for young scientists and PhD students

5-11 July 2021

National Astronomical Observatory, Rozhen, Bulgaria
Organized by the Branch “Cosmos” of the Union of Physicists in Bulgaria
under the auspices of the Ministry of Economy of the Republic of Bulgaria

Fundamental Research: Astrophysics and Cosmology


Sofia University, Bulgaria
Prof. Stoytcho Yazadjiev is a world-renowned expert in mathematical physics with main interests in exact solutions of the Einstein equations,higher dimensional gravity, black holes in higher dimensions, modified theories of gravity, etc. He is an expert in astrophysics and his work is concentrated on compact stars in General relativity and modified theories of gravity, structure and dynamics of compact stars, gravitational wave emission. Prof. Yazadjiev is a leader of the General Relativity Group at the Faculty of Physics, Sofia University, Bulgaria.

Fundamental Research: Astrophysics and Cosmology


University of Tübingen, Germany
Since September 2019 Dr. Doneva is a leader of Emmy Noether research group . The topic of the project is "Gravitational waves from compact objects - a tool for testing strong gravity and nuclear matter at extreme densities", Eberhard-Karls-Universitat Tuebingen. Research interests: Theoretical astrophysics, Models and dynamics of neutron stars and black holes, Alternative theories of gravity, Computational physics.

Fundamental Research: Sun and Space Weather


University of Graz, Austria
Dr. Manuela Temmer is currently an associate professor at the University of Graz at the Institute of Physics. The research focus of Dr. Temmer is in solar and heliospheric physics, with application to the impact of solar activity on Earth as well as human and robotic explorers across the solar system (Space Weather). She works toward understanding the physics behind the dynamic processes and interrelations between flares, coronal mass ejections, and solar wind structures in interplanetary space. Besides working in an interdisciplinary field across several physics domains, of current major interest is the validation and improvement of state-of-the-art Space Weather models by using remote sensing image data and in-situ measurements from multiple view points. For more information visit
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Aerospace technologies: Scientific instruments and payloads


USRA Science and Technology Institute, USA
Oliver joined USRA in 2017 and currently works on developing, characterizing and testing X-ray optics within the X-ray Astronomy group at Marshall Space Flight Center. Additionally, he works on gamma-ray instrumentation development for enterprising NASA missions. He was briefly an NPP fellow with in the Gamma-ray Astronomy group working with the Fermi Gamma-ray Burst Monitor and prior to that, had several post-doc positions in Ireland and the UK. His scientific interests range from the small (nuclear structure physics and radiation detection) to the large (study of astrophysical and geophysical transients). He holds several awards, including the Bruno Rossi prize as a Fermi-GBM team member. A passionate Welshman, he is a keen follower of rugby and a musician. Additional hobbies include getting lost on mountains, running in circles and co-hosting Astronomy on Tap in Huntsville in what spare time he has.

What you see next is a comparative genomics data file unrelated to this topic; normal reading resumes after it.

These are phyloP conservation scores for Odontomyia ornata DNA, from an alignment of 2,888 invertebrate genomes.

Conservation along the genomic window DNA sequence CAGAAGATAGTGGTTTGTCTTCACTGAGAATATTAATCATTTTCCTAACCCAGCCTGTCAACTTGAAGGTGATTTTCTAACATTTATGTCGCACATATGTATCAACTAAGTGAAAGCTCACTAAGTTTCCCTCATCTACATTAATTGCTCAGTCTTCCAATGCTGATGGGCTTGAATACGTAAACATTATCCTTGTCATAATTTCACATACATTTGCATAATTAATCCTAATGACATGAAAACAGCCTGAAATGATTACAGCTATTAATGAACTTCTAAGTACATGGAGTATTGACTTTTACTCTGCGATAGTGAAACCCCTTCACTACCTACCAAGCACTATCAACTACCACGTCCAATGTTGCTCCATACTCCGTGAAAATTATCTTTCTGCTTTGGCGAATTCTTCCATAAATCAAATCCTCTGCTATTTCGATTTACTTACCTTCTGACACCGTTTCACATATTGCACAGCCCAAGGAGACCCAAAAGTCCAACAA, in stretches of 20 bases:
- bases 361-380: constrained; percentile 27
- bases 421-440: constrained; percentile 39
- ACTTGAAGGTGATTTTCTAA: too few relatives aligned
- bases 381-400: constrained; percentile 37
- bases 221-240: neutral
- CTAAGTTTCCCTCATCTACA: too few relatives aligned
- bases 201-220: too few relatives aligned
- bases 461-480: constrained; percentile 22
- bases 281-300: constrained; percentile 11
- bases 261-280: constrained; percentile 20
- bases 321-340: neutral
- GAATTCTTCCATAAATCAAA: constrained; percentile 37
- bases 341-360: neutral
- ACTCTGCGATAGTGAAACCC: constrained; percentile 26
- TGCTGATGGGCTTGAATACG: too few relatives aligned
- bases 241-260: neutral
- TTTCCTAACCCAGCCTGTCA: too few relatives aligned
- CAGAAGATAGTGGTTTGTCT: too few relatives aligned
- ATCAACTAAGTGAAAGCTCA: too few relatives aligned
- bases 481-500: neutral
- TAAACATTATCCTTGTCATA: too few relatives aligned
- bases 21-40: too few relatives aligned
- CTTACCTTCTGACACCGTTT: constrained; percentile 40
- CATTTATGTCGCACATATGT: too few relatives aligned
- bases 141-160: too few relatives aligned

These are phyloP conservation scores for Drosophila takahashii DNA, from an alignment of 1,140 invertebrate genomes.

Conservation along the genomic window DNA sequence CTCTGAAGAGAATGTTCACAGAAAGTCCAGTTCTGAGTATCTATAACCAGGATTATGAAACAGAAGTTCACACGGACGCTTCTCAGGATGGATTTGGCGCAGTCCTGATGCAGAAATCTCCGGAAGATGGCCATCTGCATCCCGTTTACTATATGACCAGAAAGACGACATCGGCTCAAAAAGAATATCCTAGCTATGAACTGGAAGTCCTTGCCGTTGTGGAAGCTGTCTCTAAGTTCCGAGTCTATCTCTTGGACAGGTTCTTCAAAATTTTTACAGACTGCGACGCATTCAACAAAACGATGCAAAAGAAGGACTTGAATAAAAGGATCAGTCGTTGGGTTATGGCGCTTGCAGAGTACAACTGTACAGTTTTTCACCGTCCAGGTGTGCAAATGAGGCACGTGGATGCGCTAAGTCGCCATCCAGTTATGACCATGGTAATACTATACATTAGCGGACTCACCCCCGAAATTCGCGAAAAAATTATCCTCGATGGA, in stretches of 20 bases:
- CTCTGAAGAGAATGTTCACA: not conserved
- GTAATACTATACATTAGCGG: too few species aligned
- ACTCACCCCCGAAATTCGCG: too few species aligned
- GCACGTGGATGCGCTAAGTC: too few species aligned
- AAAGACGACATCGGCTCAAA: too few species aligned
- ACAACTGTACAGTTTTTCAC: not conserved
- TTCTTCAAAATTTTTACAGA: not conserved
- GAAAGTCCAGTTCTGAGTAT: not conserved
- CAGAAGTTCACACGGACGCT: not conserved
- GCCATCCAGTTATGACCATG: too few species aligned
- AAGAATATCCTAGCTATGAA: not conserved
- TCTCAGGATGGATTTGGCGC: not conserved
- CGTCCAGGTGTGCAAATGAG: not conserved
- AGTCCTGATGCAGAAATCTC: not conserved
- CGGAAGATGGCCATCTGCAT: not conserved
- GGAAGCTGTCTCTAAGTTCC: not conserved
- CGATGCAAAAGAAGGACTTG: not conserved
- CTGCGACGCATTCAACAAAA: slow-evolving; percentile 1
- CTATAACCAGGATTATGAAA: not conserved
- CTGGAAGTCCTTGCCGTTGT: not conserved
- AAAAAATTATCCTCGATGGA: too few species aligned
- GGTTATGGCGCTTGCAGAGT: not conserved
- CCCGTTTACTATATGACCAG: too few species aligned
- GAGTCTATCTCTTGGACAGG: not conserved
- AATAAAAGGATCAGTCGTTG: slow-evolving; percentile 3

Aerospace technologies: Scientific instruments and payloads


Surrey Space Center, UK
Dr. Chris Bridges joined Surrey Space Centre as a PhD student in April 2006 under Dr. Tanya Vladimirova and has since been successful in obtaining Post Doctorial positions in the VLSI Design & Embedded Systems and Astrodynamics Groups. He is now the On-Board Data Handling Group lead and is published in agent computing, Java processing, and multi-core system-on-a-chip technologies. He runs the Implementing Intelligence for Aerospace Session at the IEEE/AIAA Aerospace Conference at Big Sky, Montana, USA. Chris is the Surrey Space Centre (SSC) Lead Engineer & Researcher for the collaboration with Surrey Satellite Technology Ltd (SSTL) mission 'Surrey Training Research and Nanosatellite Demonstrator' programme (STRaND).

Space-related methods and applications: Earth Observations


European Space Agency (ESA), Italy
After his Master Degree in Electrical Engineering (Univ. of Rome, Italy), he was hired in 1990 at the European Space Agency, ESA, first in Germany (Operation Center, Darmstaft, ESOC) to work on mission analysis and later in The Netherlands (ESTEC) as a spacecraft control systems engineer. In 1997 he moved to Toulouse, France, employed at CNES (Centre National des Etudes Spatiales, Toulouse) as a SAR applications engineer in Earth Observation. During this period at CNES, he was Project Manager for the International Charter on Space and Major Disaster. After obtaining his PhD (Optical-radar remote sensing for the monitoring of surface deformation and change and its application to natural risk management) he moved to ESA/ESRIN, in Italy, Earth Observation Directorate, where is the Scientific Coordinator of the Education and Training Activities in Earth Observation.

Space-related methods and applications: Earth Observations


CERN, Switzerland
Dr. Hristov joined CERN in 2000 as a member of the ALICE collaboration.He worked on the software for offline data processing and as the ALICE programme librarian. He is currently leader of the Software Development section of the Experimental Physics department. Prior to joining CERN, he was a research physicist and participated successively in the EXCHARM experiment at the U-70 facility at Protvino, Russia, and in the NA48 experiment at the SPS facility at CERN. Dr. Hristov obtained a PhD in Particle Physics in 1999 from the Joint Institute for Nuclear Research, Dubna, Russia.